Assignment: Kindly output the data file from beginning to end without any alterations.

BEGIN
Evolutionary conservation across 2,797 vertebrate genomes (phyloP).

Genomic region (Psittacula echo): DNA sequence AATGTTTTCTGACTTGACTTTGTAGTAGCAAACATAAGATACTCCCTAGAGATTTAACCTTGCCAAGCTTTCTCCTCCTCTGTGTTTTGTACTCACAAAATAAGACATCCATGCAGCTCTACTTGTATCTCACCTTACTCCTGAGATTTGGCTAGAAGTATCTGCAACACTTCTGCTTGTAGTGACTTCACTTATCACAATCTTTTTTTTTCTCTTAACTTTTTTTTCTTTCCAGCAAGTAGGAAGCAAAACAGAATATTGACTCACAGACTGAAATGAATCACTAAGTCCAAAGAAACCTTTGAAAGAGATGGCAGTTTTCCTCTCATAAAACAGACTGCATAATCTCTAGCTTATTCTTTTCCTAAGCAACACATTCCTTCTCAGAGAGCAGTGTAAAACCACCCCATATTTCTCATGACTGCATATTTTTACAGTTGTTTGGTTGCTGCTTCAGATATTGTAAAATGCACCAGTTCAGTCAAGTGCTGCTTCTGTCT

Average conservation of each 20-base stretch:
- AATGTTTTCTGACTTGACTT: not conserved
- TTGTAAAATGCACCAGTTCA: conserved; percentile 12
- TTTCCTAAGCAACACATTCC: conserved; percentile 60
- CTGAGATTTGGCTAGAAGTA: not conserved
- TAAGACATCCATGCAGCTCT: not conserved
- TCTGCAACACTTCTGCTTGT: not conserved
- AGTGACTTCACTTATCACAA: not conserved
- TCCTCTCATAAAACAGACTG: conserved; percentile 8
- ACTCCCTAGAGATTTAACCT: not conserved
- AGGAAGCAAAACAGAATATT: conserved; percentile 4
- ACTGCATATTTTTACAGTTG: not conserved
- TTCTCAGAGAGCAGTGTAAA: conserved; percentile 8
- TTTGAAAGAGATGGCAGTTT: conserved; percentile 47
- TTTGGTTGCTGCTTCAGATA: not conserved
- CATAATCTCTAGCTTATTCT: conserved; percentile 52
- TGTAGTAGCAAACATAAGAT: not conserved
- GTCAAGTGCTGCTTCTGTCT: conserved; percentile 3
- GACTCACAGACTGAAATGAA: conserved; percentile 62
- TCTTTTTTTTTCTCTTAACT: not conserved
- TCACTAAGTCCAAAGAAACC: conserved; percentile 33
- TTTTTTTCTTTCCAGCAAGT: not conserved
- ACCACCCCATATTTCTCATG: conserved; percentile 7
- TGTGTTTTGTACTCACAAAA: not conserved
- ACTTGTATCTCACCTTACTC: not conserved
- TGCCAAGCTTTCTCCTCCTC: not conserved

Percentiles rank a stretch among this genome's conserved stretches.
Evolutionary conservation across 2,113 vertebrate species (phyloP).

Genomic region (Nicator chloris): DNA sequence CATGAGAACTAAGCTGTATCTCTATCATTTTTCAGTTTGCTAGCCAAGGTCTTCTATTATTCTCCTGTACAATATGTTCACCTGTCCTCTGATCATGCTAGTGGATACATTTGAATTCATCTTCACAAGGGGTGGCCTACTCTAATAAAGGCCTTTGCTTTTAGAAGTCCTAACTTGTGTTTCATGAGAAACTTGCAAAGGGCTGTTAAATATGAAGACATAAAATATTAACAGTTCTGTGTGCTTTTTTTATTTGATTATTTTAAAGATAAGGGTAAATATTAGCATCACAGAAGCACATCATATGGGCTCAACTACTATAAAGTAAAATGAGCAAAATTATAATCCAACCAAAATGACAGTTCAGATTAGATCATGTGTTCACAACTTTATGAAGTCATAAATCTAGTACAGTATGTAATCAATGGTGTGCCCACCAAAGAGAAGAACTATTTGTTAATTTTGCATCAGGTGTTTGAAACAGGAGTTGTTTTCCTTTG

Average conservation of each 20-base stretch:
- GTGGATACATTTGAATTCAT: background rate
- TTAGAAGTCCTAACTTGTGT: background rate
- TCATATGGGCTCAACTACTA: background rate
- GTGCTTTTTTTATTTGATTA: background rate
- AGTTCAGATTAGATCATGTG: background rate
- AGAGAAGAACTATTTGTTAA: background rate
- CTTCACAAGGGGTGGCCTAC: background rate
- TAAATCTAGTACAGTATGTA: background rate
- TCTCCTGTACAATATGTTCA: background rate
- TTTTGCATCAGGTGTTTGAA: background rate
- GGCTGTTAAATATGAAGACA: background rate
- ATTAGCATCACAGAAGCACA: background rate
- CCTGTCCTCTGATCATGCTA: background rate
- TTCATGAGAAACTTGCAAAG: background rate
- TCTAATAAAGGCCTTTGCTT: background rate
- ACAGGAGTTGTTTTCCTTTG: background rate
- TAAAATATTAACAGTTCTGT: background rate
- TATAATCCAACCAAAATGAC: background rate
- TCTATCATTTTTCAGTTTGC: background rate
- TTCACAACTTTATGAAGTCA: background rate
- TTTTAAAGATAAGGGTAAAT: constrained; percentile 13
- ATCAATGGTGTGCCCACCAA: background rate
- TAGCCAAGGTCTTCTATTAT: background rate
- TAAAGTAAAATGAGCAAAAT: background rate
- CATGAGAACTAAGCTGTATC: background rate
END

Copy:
Evolutionary conservation across 2,797 vertebrate genomes (phyloP).

Genomic region (Psittacula echo): DNA sequence AATGTTTTCTGACTTGACTTTGTAGTAGCAAACATAAGATACTCCCTAGAGATTTAACCTTGCCAAGCTTTCTCCTCCTCTGTGTTTTGTACTCACAAAATAAGACATCCATGCAGCTCTACTTGTATCTCACCTTACTCCTGAGATTTGGCTAGAAGTATCTGCAACACTTCTGCTTGTAGTGACTTCACTTATCACAATCTTTTTTTTTCTCTTAACTTTTTTTTCTTTCCAGCAAGTAGGAAGCAAAACAGAATATTGACTCACAGACTGAAATGAATCACTAAGTCCAAAGAAACCTTTGAAAGAGATGGCAGTTTTCCTCTCATAAAACAGACTGCATAATCTCTAGCTTATTCTTTTCCTAAGCAACACATTCCTTCTCAGAGAGCAGTGTAAAACCACCCCATATTTCTCATGACTGCATATTTTTACAGTTGTTTGGTTGCTGCTTCAGATATTGTAAAATGCACCAGTTCAGTCAAGTGCTGCTTCTGTCT

Average conservation of each 20-base stretch:
- AATGTTTTCTGACTTGACTT: not conserved
- TTGTAAAATGCACCAGTTCA: conserved; percentile 12
- TTTCCTAAGCAACACATTCC: conserved; percentile 60
- CTGAGATTTGGCTAGAAGTA: not conserved
- TAAGACATCCATGCAGCTCT: not conserved
- TCTGCAACACTTCTGCTTGT: not conserved
- AGTGACTTCACTTATCACAA: not conserved
- TCCTCTCATAAAACAGACTG: conserved; percentile 8
- ACTCCCTAGAGATTTAACCT: not conserved
- AGGAAGCAAAACAGAATATT: conserved; percentile 4
- ACTGCATATTTTTACAGTTG: not conserved
- TTCTCAGAGAGCAGTGTAAA: conserved; percentile 8
- TTTGAAAGAGATGGCAGTTT: conserved; percentile 47
- TTTGGTTGCTGCTTCAGATA: not conserved
- CATAATCTCTAGCTTATTCT: conserved; percentile 52
- TGTAGTAGCAAACATAAGAT: not conserved
- GTCAAGTGCTGCTTCTGTCT: conserved; percentile 3
- GACTCACAGACTGAAATGAA: conserved; percentile 62
- TCTTTTTTTTTCTCTTAACT: not conserved
- TCACTAAGTCCAAAGAAACC: conserved; percentile 33
- TTTTTTTCTTTCCAGCAAGT: not conserved
- ACCACCCCATATTTCTCATG: conserved; percentile 7
- TGTGTTTTGTACTCACAAAA: not conserved
- ACTTGTATCTCACCTTACTC: not conserved
- TGCCAAGCTTTCTCCTCCTC: not conserved

Percentiles rank a stretch among this genome's conserved stretches.
Evolutionary conservation across 2,113 vertebrate species (phyloP).

Genomic region (Nicator chloris): DNA sequence CATGAGAACTAAGCTGTATCTCTATCATTTTTCAGTTTGCTAGCCAAGGTCTTCTATTATTCTCCTGTACAATATGTTCACCTGTCCTCTGATCATGCTAGTGGATACATTTGAATTCATCTTCACAAGGGGTGGCCTACTCTAATAAAGGCCTTTGCTTTTAGAAGTCCTAACTTGTGTTTCATGAGAAACTTGCAAAGGGCTGTTAAATATGAAGACATAAAATATTAACAGTTCTGTGTGCTTTTTTTATTTGATTATTTTAAAGATAAGGGTAAATATTAGCATCACAGAAGCACATCATATGGGCTCAACTACTATAAAGTAAAATGAGCAAAATTATAATCCAACCAAAATGACAGTTCAGATTAGATCATGTGTTCACAACTTTATGAAGTCATAAATCTAGTACAGTATGTAATCAATGGTGTGCCCACCAAAGAGAAGAACTATTTGTTAATTTTGCATCAGGTGTTTGAAACAGGAGTTGTTTTCCTTTG

Average conservation of each 20-base stretch:
- GTGGATACATTTGAATTCAT: background rate
- TTAGAAGTCCTAACTTGTGT: background rate
- TCATATGGGCTCAACTACTA: background rate
- GTGCTTTTTTTATTTGATTA: background rate
- AGTTCAGATTAGATCATGTG: background rate
- AGAGAAGAACTATTTGTTAA: background rate
- CTTCACAAGGGGTGGCCTAC: background rate
- TAAATCTAGTACAGTATGTA: background rate
- TCTCCTGTACAATATGTTCA: background rate
- TTTTGCATCAGGTGTTTGAA: background rate
- GGCTGTTAAATATGAAGACA: background rate
- ATTAGCATCACAGAAGCACA: background rate
- CCTGTCCTCTGATCATGCTA: background rate
- TTCATGAGAAACTTGCAAAG: background rate
- TCTAATAAAGGCCTTTGCTT: background rate
- ACAGGAGTTGTTTTCCTTTG: background rate
- TAAAATATTAACAGTTCTGT: background rate
- TATAATCCAACCAAAATGAC: background rate
- TCTATCATTTTTCAGTTTGC: background rate
- TTCACAACTTTATGAAGTCA: background rate
- TTTTAAAGATAAGGGTAAAT: constrained; percentile 13
- ATCAATGGTGTGCCCACCAA: background rate
- TAGCCAAGGTCTTCTATTAT: background rate
- TAAAGTAAAATGAGCAAAAT: background rate
- CATGAGAACTAAGCTGTATC: background rate